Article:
GRAMMER – It’s no secret that COVID-19 has hit small rural churches across American particularly hard over the past few years.
Several were already having attendance and financial difficulties before the pandemic struck in early 2020.
A study released by Lifeway Research of 34 Protestant denominations and groups across the U.S. revealed that 4,500 churches closed in 2019 – the year before the coronavirus spread globally.
In Bartholomew County, one of the latest houses of worship to announce an upcoming closing is the 114-year-old Grammer Presbyterian Church, 5333 S. County Road 1000E.
When the Rev. Amy Artis began preaching at the Rockcreek Township church in June, 2019, the services were attracting eight to 10 congregation members each week, she said.
“With that few, it is hard to sustain a church,” Artis said. “The congregation has talked about closing it for years, but it wasn’t an easy decision.”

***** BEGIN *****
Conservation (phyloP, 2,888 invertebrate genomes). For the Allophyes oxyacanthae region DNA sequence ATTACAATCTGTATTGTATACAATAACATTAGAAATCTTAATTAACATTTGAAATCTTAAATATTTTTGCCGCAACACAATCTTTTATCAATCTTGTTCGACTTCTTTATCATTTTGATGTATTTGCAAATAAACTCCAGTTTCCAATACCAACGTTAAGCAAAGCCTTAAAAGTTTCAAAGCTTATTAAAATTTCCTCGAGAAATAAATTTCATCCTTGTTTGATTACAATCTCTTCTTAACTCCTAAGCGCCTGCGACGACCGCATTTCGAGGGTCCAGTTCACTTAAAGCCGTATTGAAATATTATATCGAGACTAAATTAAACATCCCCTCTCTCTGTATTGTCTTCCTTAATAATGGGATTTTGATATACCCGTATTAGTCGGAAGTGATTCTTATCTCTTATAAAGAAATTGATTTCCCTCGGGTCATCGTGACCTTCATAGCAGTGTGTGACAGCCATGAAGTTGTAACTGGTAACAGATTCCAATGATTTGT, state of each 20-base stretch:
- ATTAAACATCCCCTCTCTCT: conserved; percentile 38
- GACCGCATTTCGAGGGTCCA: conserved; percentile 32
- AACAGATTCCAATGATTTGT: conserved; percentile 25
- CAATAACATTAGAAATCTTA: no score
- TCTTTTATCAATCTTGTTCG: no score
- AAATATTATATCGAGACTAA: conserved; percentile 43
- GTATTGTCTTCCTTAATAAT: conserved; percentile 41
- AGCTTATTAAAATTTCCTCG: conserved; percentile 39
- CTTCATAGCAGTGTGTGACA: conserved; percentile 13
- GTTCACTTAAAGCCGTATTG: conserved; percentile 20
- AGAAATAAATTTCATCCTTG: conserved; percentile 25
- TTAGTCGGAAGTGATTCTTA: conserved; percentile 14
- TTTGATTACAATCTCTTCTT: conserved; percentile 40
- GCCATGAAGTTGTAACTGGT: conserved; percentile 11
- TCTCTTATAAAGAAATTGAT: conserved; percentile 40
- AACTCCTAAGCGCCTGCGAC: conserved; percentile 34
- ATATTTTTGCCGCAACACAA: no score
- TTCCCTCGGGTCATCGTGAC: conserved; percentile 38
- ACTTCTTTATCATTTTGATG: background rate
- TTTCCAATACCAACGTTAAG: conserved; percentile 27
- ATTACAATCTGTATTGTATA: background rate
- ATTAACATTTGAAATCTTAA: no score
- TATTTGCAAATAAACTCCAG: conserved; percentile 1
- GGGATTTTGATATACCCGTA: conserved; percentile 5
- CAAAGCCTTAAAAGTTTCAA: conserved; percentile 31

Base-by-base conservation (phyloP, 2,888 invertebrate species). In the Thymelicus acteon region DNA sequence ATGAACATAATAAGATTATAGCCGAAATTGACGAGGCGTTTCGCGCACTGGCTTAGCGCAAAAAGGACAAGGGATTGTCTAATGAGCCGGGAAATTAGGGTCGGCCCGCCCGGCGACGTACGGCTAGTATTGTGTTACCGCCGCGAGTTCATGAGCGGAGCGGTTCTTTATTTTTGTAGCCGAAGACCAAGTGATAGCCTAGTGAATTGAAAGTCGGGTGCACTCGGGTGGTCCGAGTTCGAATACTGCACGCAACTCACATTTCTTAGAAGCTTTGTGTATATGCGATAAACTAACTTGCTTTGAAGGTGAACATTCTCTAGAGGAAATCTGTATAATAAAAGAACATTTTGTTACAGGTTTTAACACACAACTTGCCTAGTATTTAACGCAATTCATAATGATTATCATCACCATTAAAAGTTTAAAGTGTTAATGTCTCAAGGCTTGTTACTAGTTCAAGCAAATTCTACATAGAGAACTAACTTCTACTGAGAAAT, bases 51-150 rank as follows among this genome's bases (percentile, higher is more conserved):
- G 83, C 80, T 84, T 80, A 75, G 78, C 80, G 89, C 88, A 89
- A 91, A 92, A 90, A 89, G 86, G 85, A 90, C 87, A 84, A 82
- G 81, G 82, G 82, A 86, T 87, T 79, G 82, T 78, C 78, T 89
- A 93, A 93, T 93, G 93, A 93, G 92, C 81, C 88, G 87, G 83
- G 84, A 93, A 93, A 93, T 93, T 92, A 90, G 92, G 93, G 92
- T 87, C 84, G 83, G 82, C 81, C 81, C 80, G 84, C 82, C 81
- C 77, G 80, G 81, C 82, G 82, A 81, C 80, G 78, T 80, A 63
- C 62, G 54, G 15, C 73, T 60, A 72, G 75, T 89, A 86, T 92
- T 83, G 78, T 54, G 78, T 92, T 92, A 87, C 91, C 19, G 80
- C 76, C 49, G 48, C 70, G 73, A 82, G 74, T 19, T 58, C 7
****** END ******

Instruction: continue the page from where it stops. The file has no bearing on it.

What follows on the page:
Choices became clearer after one of the church’s most prominent members, Martha Ann Jaquess, died on Nov. 25, 2000, Artis said. Another prominent leader had to give up his responsibilities after he was diagnosed with Lewy body dementia, she added.
“We did the best we could,” Artis said. “But I think that not being able to meet together, to be involved in a mission together, and to not be in fellowship together has really hurt a lot of churches.”
One effort to hold the church together involved staging parking lot services, with the services broadcast through an FM radio station, the pastor said.
But after the church reopened to conventional services earlier this year, Artis said the congregation had dwindled down to about three. She added the vote to close the church was taken in September.
So the Grammer Presbyterian Church – organized by the town’s women and the former Donaldson Presbyterian Church on Jan. 11, 1907 – will conduct its final service on Sunday at 10:45 a.m.
“You wonder and ask yourself what you could have done differently,” said church elder Doug Denny. “In our monetary donations, you give what you can and you try to be faithful in that. But you are still limited by the financial obligations you have in your home life.”
For the complete story, see Saturday’s Republic.